Starting and ending with grace

Day of the Dead – A Day of Remembering and Honouring

It’s a few days before Halloween and you can feel the excitement. There are fairies, witches and super heroes already out and about and you can feel the excitement in the air. I hear fireworks in the distance and it takes me back to the firework shows that the neighbourhood held together when I was a kid. It seemed that we all got very excited when the burning of the schoolhouse was lit.

It was a few years ago that I was in Joshua Tree over Halloween with a group from the Four Winds Society studying Conscious Dying. It is said that this is a very powerful time of year where the veil is thinner between the physical and the non-physical.

I’m sure this is why the celebration of The Day of the Dead or in Spanish the Día de Muertos is held now. This is a Mexican holiday that takes place on November 1st and 2nd and is celebrated throughout Mexico, and by people of Mexican heritage elsewhere. This holiday focuses on gatherings of family and friends to pray for and remember friends and family members who have died, and help support their spiritual journey.

The Day of the Dead started thousands of years ago with the Aztecs and Toltecs. They felt that mourning the dead was disrespectful. For these cultures’ death was a natural part of life. The dead were still members of the family and part of the community. They were kept alive in memory and in spirit and they returned to the earth during Día de Muertos.

The main focus of the celebration is an altar which is created in homes and or in cemeteries. These altars are not for worshipping the dead relatives, they are for welcoming them back to the realm of the physical. These altars are filled with offerings such as favourite foods of the deceased, water, family photos, and a candle honouring each dead relative. Marigolds are the main flower that are used to decorate the altar and their petals will be scattered around the altar and the gravesite. They believe that marigold petals guide the souls back to their place of rest. Copal incense (made from a tree resin) is used to purify the area and for prayers.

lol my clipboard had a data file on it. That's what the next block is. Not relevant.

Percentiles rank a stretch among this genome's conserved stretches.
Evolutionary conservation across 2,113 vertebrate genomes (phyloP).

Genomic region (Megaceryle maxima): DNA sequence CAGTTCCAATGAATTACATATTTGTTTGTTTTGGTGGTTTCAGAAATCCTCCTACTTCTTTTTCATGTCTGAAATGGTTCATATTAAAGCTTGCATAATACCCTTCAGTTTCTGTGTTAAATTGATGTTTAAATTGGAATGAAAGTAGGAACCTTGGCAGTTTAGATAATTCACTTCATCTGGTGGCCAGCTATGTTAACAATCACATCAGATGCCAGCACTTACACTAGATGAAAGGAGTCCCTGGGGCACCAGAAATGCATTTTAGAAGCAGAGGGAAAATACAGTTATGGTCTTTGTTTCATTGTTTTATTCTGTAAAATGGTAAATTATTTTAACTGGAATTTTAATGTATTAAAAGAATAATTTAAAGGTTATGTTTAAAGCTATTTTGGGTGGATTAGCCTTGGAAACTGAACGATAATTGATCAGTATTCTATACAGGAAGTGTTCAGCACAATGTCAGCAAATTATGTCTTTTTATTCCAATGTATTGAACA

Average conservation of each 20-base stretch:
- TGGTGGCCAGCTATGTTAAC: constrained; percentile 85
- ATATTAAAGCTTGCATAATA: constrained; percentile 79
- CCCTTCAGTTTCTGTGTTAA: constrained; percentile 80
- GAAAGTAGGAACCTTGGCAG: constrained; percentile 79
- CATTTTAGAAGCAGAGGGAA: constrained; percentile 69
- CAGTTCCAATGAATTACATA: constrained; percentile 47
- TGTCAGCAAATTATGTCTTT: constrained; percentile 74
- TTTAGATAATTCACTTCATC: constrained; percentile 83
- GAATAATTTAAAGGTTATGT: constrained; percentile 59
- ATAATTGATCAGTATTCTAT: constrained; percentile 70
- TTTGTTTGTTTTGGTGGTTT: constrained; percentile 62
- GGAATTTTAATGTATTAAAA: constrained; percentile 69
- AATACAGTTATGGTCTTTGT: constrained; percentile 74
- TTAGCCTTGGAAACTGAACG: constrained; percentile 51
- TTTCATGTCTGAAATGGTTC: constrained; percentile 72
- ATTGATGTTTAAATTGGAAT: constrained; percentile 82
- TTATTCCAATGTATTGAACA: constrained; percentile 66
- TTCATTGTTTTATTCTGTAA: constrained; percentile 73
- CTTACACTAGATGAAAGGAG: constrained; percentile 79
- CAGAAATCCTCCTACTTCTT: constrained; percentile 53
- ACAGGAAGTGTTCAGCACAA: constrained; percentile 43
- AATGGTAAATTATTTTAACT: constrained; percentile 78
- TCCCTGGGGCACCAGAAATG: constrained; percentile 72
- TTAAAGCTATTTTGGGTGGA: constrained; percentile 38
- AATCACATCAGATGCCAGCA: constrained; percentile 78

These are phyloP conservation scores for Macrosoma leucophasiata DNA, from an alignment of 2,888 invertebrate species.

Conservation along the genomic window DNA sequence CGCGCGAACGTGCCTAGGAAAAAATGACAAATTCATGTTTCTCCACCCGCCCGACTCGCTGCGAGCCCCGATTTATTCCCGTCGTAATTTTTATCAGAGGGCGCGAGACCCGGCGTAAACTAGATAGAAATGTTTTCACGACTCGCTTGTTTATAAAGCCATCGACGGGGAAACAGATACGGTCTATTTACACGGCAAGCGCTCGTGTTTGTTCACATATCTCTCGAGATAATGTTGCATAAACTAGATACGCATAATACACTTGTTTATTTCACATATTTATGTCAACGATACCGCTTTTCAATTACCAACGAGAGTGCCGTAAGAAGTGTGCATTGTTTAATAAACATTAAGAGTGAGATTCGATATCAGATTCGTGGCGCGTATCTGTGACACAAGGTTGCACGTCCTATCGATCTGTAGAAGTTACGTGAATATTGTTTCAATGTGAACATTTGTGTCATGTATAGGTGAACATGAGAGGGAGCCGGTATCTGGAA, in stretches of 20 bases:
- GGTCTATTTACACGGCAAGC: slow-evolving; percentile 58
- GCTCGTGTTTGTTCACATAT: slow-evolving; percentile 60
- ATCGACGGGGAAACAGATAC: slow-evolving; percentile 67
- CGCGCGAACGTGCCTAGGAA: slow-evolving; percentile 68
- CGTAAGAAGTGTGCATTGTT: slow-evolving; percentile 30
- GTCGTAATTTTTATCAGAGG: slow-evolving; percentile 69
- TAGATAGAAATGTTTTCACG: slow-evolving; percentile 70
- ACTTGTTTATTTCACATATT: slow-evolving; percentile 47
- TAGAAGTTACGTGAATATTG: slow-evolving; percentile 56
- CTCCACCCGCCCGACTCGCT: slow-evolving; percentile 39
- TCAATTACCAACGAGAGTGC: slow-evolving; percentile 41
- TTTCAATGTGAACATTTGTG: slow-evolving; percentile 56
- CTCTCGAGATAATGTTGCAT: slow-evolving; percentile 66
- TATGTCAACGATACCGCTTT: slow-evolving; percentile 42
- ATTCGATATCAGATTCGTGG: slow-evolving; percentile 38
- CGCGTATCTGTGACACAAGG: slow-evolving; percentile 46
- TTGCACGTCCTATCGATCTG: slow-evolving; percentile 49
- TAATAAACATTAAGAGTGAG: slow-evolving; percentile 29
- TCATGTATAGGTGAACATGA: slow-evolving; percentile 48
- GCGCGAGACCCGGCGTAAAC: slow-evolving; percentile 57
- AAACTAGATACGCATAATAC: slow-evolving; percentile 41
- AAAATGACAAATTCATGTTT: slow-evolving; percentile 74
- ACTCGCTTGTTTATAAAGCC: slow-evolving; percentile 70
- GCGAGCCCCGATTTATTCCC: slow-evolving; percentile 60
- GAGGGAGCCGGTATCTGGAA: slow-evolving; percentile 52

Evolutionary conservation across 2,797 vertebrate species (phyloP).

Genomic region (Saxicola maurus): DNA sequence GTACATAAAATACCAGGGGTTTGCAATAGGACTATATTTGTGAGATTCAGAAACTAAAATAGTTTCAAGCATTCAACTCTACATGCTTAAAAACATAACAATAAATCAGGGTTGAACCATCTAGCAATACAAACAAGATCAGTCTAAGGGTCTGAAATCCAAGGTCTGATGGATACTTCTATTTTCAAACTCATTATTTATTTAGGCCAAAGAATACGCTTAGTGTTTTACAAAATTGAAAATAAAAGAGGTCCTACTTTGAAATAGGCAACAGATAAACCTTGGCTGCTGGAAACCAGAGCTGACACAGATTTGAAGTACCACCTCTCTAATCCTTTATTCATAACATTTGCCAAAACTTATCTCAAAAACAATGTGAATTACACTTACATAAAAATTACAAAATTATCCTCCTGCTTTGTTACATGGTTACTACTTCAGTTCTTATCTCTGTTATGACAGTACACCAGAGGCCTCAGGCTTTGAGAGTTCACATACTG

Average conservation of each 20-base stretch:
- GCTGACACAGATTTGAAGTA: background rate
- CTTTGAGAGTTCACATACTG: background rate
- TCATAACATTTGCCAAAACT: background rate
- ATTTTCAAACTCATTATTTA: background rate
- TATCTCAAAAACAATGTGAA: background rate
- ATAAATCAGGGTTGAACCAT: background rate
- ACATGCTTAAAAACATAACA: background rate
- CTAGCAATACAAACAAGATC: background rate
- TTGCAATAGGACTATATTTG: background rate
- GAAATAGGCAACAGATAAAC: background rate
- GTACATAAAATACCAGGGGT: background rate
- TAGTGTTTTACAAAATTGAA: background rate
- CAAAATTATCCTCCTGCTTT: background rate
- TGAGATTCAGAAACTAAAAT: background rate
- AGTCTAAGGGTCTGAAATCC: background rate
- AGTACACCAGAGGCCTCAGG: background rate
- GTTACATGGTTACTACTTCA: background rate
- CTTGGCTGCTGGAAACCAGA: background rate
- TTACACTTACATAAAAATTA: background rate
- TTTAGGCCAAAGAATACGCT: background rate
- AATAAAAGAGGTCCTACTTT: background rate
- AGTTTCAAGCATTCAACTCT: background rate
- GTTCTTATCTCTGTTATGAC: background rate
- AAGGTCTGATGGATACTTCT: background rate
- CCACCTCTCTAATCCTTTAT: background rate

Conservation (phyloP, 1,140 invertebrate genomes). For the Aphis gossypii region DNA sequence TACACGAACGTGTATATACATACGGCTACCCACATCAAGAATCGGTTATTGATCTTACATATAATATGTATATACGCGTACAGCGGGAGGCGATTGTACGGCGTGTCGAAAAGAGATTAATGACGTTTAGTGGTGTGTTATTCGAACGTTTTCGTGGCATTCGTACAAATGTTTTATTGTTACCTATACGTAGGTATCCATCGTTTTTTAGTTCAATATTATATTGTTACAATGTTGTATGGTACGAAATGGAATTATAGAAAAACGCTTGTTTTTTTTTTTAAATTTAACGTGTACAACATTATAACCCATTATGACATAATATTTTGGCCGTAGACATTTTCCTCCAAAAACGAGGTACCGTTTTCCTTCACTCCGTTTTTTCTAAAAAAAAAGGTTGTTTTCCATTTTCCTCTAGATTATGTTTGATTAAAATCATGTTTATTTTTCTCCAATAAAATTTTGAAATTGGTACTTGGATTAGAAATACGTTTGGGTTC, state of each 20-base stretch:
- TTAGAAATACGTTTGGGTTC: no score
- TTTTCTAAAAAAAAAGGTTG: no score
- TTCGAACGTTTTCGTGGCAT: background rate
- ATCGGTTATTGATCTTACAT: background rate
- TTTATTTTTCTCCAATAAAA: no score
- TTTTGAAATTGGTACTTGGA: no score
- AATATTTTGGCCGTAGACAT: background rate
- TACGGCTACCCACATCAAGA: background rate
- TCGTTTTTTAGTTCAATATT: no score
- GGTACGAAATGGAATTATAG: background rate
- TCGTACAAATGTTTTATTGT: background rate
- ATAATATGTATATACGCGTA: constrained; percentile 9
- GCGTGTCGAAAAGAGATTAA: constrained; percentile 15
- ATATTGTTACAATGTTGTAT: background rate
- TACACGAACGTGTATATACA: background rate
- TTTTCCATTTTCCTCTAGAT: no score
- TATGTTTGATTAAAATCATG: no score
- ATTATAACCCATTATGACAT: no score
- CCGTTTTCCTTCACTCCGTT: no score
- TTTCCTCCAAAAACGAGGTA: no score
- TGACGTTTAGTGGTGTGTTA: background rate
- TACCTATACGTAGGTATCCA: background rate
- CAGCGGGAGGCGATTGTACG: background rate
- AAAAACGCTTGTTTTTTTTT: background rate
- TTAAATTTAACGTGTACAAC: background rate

The Day Of The Dead is a beautiful act of remembering and honouring the deceased. It’s a physical demonstration of merging the physical and non-physical realms because when we hold a ceremony or perform a ritual, we are working at the soul level. Ceremonies are a way for our souls to connect. This realm is not mental so we cannot logically figure our way in or out of it. You have to let go of the mind and trust the body because it’s about feeling and knowing. The spiritual aspect of self is just as important as the physical aspect.

Why not create your own ceremony for your loved one on November 1st. Holding a ceremony by yourself or with family will honour the deceased person’s life in an extremely intimate way and will unifying the family.

Did you like this blog article? Leave me a comment below and let me know how this has helped you. To go deeper with this particular topic, listen to my radio interview on All Business Media FM.

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